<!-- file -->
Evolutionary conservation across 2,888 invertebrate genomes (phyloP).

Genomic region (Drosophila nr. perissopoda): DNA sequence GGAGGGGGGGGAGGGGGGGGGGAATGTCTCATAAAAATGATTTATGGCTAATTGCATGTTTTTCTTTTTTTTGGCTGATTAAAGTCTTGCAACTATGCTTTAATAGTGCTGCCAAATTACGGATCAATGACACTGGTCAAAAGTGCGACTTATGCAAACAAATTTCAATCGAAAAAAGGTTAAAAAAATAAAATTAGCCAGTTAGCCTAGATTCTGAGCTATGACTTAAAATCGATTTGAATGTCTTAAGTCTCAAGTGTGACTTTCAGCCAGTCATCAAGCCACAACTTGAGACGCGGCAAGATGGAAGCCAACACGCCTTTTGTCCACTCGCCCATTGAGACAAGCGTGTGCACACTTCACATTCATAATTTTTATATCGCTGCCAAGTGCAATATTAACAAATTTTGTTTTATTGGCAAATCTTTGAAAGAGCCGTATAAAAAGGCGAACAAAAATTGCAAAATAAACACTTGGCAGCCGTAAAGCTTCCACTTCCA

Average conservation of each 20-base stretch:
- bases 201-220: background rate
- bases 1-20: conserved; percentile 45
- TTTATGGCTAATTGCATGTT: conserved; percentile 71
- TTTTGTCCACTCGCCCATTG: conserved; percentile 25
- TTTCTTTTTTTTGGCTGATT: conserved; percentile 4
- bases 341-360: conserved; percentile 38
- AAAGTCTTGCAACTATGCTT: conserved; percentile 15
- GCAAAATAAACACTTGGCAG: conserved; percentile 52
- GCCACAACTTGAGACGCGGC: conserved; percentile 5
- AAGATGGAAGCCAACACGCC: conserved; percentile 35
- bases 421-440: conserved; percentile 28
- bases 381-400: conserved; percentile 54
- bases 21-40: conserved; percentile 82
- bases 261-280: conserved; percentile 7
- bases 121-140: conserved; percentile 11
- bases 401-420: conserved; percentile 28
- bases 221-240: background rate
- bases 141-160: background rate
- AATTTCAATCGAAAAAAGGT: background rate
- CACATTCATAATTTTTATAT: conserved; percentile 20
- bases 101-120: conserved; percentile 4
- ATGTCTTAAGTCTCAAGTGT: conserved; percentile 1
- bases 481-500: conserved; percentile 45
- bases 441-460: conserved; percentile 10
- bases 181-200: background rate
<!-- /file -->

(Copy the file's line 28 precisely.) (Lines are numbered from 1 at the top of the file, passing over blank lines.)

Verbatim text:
- bases 181-200: background rate